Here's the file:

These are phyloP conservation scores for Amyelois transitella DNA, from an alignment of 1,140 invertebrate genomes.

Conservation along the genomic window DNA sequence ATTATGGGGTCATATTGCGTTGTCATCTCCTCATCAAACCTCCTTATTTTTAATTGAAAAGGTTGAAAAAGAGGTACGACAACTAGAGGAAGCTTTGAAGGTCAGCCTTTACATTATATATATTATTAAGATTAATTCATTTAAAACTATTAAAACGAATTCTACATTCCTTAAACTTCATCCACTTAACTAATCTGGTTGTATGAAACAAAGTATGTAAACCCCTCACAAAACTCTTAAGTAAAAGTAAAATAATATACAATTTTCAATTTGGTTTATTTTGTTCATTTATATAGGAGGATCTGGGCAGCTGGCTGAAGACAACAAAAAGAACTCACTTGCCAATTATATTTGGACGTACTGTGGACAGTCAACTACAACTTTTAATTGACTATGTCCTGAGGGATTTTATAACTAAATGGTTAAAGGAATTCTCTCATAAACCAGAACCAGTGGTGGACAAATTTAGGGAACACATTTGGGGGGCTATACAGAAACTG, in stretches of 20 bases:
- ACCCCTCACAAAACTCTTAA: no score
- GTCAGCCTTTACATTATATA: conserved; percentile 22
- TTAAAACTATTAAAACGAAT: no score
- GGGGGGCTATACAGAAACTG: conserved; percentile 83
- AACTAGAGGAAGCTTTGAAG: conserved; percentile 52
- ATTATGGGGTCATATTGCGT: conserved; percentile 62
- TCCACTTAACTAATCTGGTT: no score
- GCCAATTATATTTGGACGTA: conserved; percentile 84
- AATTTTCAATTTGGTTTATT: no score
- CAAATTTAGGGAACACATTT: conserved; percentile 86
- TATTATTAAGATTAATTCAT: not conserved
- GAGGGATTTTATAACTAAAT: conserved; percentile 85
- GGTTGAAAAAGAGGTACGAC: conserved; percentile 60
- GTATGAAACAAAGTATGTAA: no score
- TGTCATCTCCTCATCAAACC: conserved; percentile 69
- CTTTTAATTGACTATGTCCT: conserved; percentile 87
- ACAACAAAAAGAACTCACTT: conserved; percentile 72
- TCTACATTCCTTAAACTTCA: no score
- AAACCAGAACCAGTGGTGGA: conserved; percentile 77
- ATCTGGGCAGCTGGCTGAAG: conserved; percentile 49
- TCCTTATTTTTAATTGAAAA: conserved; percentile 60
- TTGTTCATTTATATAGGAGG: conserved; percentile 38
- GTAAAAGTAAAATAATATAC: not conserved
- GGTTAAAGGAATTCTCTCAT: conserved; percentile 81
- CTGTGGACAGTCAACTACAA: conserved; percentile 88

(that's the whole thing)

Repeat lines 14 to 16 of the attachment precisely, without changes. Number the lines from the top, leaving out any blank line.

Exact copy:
- GAGGGATTTTATAACTAAAT: conserved; percentile 85
- GGTTGAAAAAGAGGTACGAC: conserved; percentile 60
- GTATGAAACAAAGTATGTAA: no score